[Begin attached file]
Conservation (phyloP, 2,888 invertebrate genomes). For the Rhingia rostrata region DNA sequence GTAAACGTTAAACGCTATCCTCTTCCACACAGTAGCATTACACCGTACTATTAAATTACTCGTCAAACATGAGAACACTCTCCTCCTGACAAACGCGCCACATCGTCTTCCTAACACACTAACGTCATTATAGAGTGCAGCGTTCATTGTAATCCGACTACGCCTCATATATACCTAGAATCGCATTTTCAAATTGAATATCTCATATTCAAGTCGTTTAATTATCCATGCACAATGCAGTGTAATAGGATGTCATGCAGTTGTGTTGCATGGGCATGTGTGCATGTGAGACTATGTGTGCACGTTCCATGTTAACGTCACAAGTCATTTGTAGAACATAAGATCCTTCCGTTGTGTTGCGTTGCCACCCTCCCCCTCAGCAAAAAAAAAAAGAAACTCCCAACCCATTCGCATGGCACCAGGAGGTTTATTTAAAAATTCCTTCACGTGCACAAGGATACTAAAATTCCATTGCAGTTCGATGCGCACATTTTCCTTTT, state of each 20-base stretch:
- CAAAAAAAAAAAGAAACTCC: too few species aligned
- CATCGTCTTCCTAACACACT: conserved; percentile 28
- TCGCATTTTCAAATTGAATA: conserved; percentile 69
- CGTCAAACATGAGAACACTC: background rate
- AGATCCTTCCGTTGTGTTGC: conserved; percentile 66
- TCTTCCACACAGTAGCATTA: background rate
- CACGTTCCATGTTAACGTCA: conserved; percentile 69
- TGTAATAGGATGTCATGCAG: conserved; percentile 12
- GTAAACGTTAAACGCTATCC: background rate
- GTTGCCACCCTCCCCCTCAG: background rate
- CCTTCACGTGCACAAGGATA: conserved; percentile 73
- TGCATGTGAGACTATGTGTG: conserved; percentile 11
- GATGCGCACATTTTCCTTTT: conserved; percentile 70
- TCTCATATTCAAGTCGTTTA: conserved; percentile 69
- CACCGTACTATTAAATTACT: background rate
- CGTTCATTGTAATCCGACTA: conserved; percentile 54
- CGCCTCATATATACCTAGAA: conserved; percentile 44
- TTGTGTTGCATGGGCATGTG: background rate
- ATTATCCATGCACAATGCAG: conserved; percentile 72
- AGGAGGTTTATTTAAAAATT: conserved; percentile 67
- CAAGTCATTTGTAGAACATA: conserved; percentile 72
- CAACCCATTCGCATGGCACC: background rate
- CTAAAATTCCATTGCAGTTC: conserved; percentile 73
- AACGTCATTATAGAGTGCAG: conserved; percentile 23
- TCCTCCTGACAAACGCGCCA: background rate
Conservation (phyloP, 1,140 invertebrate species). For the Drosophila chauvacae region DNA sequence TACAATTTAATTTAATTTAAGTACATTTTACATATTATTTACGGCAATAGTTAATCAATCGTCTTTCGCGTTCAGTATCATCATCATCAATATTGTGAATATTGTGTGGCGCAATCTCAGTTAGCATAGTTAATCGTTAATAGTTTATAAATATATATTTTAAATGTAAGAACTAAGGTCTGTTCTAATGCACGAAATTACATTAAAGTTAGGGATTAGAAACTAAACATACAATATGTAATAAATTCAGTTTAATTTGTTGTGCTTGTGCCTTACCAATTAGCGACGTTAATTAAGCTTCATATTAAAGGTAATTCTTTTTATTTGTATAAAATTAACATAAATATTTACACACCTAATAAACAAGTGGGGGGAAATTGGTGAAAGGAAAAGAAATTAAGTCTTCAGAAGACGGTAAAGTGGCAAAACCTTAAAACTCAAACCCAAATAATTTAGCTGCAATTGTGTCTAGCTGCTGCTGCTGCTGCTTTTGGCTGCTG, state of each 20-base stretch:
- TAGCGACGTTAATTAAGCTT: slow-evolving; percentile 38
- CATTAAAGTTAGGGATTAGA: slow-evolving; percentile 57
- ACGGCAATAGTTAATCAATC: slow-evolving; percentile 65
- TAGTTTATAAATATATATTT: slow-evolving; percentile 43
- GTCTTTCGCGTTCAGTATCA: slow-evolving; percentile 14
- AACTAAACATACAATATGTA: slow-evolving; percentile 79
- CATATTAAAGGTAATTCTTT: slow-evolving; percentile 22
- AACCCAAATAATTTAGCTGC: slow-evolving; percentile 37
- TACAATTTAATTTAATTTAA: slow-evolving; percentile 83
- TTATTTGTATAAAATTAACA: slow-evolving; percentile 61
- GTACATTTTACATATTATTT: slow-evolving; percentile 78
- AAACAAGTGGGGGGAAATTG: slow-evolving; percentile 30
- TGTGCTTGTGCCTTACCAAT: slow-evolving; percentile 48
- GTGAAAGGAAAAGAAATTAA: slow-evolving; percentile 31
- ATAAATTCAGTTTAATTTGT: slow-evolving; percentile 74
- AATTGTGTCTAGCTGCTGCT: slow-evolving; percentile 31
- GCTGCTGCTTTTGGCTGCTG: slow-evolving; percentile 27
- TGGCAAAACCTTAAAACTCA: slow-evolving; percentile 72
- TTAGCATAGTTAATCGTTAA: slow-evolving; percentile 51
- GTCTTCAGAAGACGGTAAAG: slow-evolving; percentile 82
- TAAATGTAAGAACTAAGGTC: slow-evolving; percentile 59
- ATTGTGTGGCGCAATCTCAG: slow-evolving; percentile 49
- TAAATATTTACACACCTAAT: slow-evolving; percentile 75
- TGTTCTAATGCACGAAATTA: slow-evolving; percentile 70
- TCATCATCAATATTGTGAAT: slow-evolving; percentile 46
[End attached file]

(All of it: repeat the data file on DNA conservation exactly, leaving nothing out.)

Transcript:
Conservation (phyloP, 2,888 invertebrate genomes). For the Rhingia rostrata region DNA sequence GTAAACGTTAAACGCTATCCTCTTCCACACAGTAGCATTACACCGTACTATTAAATTACTCGTCAAACATGAGAACACTCTCCTCCTGACAAACGCGCCACATCGTCTTCCTAACACACTAACGTCATTATAGAGTGCAGCGTTCATTGTAATCCGACTACGCCTCATATATACCTAGAATCGCATTTTCAAATTGAATATCTCATATTCAAGTCGTTTAATTATCCATGCACAATGCAGTGTAATAGGATGTCATGCAGTTGTGTTGCATGGGCATGTGTGCATGTGAGACTATGTGTGCACGTTCCATGTTAACGTCACAAGTCATTTGTAGAACATAAGATCCTTCCGTTGTGTTGCGTTGCCACCCTCCCCCTCAGCAAAAAAAAAAAGAAACTCCCAACCCATTCGCATGGCACCAGGAGGTTTATTTAAAAATTCCTTCACGTGCACAAGGATACTAAAATTCCATTGCAGTTCGATGCGCACATTTTCCTTTT, state of each 20-base stretch:
- CAAAAAAAAAAAGAAACTCC: too few species aligned
- CATCGTCTTCCTAACACACT: conserved; percentile 28
- TCGCATTTTCAAATTGAATA: conserved; percentile 69
- CGTCAAACATGAGAACACTC: background rate
- AGATCCTTCCGTTGTGTTGC: conserved; percentile 66
- TCTTCCACACAGTAGCATTA: background rate
- CACGTTCCATGTTAACGTCA: conserved; percentile 69
- TGTAATAGGATGTCATGCAG: conserved; percentile 12
- GTAAACGTTAAACGCTATCC: background rate
- GTTGCCACCCTCCCCCTCAG: background rate
- CCTTCACGTGCACAAGGATA: conserved; percentile 73
- TGCATGTGAGACTATGTGTG: conserved; percentile 11
- GATGCGCACATTTTCCTTTT: conserved; percentile 70
- TCTCATATTCAAGTCGTTTA: conserved; percentile 69
- CACCGTACTATTAAATTACT: background rate
- CGTTCATTGTAATCCGACTA: conserved; percentile 54
- CGCCTCATATATACCTAGAA: conserved; percentile 44
- TTGTGTTGCATGGGCATGTG: background rate
- ATTATCCATGCACAATGCAG: conserved; percentile 72
- AGGAGGTTTATTTAAAAATT: conserved; percentile 67
- CAAGTCATTTGTAGAACATA: conserved; percentile 72
- CAACCCATTCGCATGGCACC: background rate
- CTAAAATTCCATTGCAGTTC: conserved; percentile 73
- AACGTCATTATAGAGTGCAG: conserved; percentile 23
- TCCTCCTGACAAACGCGCCA: background rate
Conservation (phyloP, 1,140 invertebrate species). For the Drosophila chauvacae region DNA sequence TACAATTTAATTTAATTTAAGTACATTTTACATATTATTTACGGCAATAGTTAATCAATCGTCTTTCGCGTTCAGTATCATCATCATCAATATTGTGAATATTGTGTGGCGCAATCTCAGTTAGCATAGTTAATCGTTAATAGTTTATAAATATATATTTTAAATGTAAGAACTAAGGTCTGTTCTAATGCACGAAATTACATTAAAGTTAGGGATTAGAAACTAAACATACAATATGTAATAAATTCAGTTTAATTTGTTGTGCTTGTGCCTTACCAATTAGCGACGTTAATTAAGCTTCATATTAAAGGTAATTCTTTTTATTTGTATAAAATTAACATAAATATTTACACACCTAATAAACAAGTGGGGGGAAATTGGTGAAAGGAAAAGAAATTAAGTCTTCAGAAGACGGTAAAGTGGCAAAACCTTAAAACTCAAACCCAAATAATTTAGCTGCAATTGTGTCTAGCTGCTGCTGCTGCTGCTTTTGGCTGCTG, state of each 20-base stretch:
- TAGCGACGTTAATTAAGCTT: slow-evolving; percentile 38
- CATTAAAGTTAGGGATTAGA: slow-evolving; percentile 57
- ACGGCAATAGTTAATCAATC: slow-evolving; percentile 65
- TAGTTTATAAATATATATTT: slow-evolving; percentile 43
- GTCTTTCGCGTTCAGTATCA: slow-evolving; percentile 14
- AACTAAACATACAATATGTA: slow-evolving; percentile 79
- CATATTAAAGGTAATTCTTT: slow-evolving; percentile 22
- AACCCAAATAATTTAGCTGC: slow-evolving; percentile 37
- TACAATTTAATTTAATTTAA: slow-evolving; percentile 83
- TTATTTGTATAAAATTAACA: slow-evolving; percentile 61
- GTACATTTTACATATTATTT: slow-evolving; percentile 78
- AAACAAGTGGGGGGAAATTG: slow-evolving; percentile 30
- TGTGCTTGTGCCTTACCAAT: slow-evolving; percentile 48
- GTGAAAGGAAAAGAAATTAA: slow-evolving; percentile 31
- ATAAATTCAGTTTAATTTGT: slow-evolving; percentile 74
- AATTGTGTCTAGCTGCTGCT: slow-evolving; percentile 31
- GCTGCTGCTTTTGGCTGCTG: slow-evolving; percentile 27
- TGGCAAAACCTTAAAACTCA: slow-evolving; percentile 72
- TTAGCATAGTTAATCGTTAA: slow-evolving; percentile 51
- GTCTTCAGAAGACGGTAAAG: slow-evolving; percentile 82
- TAAATGTAAGAACTAAGGTC: slow-evolving; percentile 59
- ATTGTGTGGCGCAATCTCAG: slow-evolving; percentile 49
- TAAATATTTACACACCTAAT: slow-evolving; percentile 75
- TGTTCTAATGCACGAAATTA: slow-evolving; percentile 70
- TCATCATCAATATTGTGAAT: slow-evolving; percentile 46